Al Green goes back to the basics

Today's multiplatinum pop artists too easily bend their signature sounds into formulaic molds. They all seem to carry some variation on the stuttery Timbaland beat or T-Pain's Auto-Tuned microphone; current conventions for chasing success have been taken to an absurdist extreme worthy of Saturday Night Live–style parody.

It isn't just the new stars who do it, either. Snoop and R. Kelly recently failed to help album sales for the Gap Band's Charlie Wilson, whose vocals are stronger than both guests combined. Wilson would have done best to stick to his classic style. Meanwhile, Ne-Yo's sappy R&B hooks didn't exactly leave New Kids on the Block splashing in the fountain of youth on their recent disc.

So God bless the Reverend Al Green for getting it right against so many examples of how it's done wrong. He isn't twisting his talents into shapes dictated by chart trends or overextending his range to embrace the kids with, say, drum 'n' bass or reggaetón. The longtime pastor of the Full Gospel Tabernacle in Memphis has touched millions with his secular and religious songs: His most recent album, Lay It Down, focuses on the former, and the result is current without being captive to modern times.

Lay It Down's artistic balance owes partial credit to its production team. A few years back, rumor had it that Green intended to make an album with Ahmir "?uestlove" Thompson of the Roots. Despite the iconic Afro'd drummer's consummate coolness, it wasn't a given that the pairing would offer something befitting Green's legacy, though Thompson and producing partner James Poyser have a respectable track record with next-gen soul stars like Erykah Badu, Jill Scott, and D'Angelo. The impressive results with Lay It Down came in part because Thompson and Poyser set out to make a sequel of sorts to 1978's The Belle Album, Green's last secular effort for several years, and one that played with the rising urgency of his spirituality.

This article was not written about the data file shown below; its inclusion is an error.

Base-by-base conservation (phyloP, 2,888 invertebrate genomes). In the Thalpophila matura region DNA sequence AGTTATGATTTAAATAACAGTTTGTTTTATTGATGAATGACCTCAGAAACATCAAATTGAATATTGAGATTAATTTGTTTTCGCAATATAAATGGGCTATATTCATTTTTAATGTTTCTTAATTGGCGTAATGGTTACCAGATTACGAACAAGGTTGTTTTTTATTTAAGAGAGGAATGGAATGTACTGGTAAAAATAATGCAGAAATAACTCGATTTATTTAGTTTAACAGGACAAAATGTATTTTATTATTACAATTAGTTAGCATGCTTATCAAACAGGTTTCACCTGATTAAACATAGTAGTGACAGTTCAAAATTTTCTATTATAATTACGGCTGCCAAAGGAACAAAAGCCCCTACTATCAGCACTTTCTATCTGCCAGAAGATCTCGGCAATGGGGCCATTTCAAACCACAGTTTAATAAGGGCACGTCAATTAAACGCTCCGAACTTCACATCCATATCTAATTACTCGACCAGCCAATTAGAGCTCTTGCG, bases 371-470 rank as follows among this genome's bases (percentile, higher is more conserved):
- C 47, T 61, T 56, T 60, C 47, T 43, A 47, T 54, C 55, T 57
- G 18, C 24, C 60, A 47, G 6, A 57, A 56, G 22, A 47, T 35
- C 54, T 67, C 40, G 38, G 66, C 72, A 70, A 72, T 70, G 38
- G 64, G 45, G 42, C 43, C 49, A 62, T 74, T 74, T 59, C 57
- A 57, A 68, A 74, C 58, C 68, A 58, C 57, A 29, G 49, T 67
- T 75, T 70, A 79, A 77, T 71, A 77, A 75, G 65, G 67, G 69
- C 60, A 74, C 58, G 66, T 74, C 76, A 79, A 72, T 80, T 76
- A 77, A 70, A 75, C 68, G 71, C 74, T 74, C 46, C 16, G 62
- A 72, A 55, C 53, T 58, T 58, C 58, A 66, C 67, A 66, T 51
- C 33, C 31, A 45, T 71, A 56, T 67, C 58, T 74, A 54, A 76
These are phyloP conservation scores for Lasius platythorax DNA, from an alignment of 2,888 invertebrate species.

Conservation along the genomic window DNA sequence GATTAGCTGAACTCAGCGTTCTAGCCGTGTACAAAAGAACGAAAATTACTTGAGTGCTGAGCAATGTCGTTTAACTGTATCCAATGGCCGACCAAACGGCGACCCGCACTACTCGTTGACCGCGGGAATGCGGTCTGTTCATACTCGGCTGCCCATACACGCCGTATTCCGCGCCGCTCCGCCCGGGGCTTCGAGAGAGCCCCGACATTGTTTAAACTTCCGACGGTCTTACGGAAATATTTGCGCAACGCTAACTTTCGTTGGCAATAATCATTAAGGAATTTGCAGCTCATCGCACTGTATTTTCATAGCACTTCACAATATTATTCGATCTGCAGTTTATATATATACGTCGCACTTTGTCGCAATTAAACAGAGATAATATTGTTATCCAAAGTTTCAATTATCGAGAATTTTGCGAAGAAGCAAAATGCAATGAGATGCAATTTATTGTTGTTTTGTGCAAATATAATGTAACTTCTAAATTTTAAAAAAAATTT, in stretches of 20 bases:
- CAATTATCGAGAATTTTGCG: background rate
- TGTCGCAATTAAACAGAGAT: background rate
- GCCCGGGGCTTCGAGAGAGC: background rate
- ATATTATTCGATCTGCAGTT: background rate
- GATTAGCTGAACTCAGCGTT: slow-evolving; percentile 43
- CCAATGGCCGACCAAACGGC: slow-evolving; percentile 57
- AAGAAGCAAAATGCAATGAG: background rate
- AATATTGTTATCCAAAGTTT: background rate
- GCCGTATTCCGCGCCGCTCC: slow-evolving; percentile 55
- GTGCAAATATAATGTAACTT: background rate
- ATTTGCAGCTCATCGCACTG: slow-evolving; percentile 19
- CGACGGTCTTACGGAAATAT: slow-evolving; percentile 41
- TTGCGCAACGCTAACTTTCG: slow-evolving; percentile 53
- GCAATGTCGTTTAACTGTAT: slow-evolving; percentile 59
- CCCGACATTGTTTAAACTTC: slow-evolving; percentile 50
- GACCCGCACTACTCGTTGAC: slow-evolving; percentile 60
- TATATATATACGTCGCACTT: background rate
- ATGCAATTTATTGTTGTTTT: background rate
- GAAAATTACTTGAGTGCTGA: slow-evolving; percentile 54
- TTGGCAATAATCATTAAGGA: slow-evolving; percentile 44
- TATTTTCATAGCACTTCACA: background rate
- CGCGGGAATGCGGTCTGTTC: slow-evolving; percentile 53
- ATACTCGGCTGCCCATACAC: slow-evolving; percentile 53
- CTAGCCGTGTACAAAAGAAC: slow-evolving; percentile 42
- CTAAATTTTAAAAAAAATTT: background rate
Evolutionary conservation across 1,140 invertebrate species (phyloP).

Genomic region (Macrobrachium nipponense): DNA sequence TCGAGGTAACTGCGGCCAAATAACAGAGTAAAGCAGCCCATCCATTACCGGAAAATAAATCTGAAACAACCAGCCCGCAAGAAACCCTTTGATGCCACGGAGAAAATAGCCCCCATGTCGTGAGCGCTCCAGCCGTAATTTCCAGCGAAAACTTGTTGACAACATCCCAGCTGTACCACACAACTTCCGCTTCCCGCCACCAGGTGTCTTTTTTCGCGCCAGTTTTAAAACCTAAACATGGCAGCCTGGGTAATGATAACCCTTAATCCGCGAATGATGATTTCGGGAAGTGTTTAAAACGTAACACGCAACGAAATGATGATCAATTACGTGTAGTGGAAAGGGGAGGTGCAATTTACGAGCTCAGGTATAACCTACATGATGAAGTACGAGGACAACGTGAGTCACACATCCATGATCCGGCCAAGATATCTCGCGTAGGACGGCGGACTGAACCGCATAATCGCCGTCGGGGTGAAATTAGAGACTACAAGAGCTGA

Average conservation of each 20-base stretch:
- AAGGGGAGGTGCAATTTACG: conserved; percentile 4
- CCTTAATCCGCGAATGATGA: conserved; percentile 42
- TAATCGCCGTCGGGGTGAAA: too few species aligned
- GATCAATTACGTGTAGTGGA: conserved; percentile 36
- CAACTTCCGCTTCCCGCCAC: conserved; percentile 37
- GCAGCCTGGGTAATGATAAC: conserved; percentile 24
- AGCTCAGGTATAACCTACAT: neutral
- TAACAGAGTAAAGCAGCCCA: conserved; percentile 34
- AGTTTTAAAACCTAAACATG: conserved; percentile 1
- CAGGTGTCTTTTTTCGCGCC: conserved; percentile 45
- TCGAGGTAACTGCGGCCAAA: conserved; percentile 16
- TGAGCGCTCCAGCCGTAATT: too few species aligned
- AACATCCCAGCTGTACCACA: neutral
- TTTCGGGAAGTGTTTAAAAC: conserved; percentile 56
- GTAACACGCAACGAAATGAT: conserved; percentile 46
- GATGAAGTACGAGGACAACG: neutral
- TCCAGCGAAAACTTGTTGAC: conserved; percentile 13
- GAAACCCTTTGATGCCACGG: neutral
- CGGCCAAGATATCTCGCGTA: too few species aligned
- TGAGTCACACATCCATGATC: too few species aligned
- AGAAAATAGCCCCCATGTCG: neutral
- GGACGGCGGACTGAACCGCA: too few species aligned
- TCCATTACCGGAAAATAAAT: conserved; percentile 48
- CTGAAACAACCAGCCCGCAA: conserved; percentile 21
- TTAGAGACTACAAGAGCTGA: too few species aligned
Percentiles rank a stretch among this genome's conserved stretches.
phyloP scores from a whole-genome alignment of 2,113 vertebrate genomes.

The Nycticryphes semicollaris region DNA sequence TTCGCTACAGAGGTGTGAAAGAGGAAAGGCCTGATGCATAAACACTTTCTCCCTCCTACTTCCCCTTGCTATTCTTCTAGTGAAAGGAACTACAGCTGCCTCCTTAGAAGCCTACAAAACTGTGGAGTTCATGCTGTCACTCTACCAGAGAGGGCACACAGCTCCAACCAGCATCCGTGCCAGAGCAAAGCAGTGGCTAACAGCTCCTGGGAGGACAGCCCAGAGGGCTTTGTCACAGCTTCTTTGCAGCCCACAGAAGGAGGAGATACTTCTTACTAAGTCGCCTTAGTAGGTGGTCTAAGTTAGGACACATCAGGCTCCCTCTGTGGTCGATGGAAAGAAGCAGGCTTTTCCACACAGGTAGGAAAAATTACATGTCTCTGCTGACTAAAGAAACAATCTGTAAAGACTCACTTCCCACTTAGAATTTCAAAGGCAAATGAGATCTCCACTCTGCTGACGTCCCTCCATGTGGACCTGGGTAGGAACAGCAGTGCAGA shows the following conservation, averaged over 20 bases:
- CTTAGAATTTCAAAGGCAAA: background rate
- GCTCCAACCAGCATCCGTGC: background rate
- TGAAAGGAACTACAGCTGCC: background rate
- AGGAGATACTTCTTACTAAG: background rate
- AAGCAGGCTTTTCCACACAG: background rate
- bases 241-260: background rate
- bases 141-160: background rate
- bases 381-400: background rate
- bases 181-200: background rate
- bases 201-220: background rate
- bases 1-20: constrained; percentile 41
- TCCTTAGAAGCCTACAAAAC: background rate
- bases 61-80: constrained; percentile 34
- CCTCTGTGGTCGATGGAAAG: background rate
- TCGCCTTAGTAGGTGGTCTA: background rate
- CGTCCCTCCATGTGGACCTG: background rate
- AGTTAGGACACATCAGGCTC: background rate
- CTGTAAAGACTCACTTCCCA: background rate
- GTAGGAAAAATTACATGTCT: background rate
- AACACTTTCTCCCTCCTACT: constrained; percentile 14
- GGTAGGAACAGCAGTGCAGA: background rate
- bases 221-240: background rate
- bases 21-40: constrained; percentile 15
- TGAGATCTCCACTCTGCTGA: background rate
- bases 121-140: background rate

The producers imposed no framework on Green except to find the right players (including jazz guitarist Chalmers "Spanky" Alford) to make the record come alive. Most of the songs were recorded the old-fashioned way in real time, as on The Belle Album, rather than being spliced together and processed digitally. The result feels like the rightful successor to Belle. The new songs are warm and filled with delightful human imperfection as Green's voice once again interplays with piano, guitar, and drums.

Lay It Down does make a couple of concessions to our new millennium with the inclusion of three stars under age 30, but the contributions flow easily with the rest of the album. Southern crooner Anthony Hamilton adds robust harmonies on "You've Got the Love I Need," while Kanye West protégé John Legend edges adult-contemporary smoothness into "Stay with Me (by the Sea)." British singer-songwriter Corinne Bailey Rae erases the age divide when she duets with Green on "Take Your Time," a song about the beauty of a slow courtship.

Throughout Lay It Down, Green's favorite themes of love and happiness still set the tone, sounding as endearing as they did in the '70s. Rather than trying new tricks, it's best to let an icon's signature style remain this unblemished — especially with a talent like Al Green, one performer who answers to a higher authority.

 
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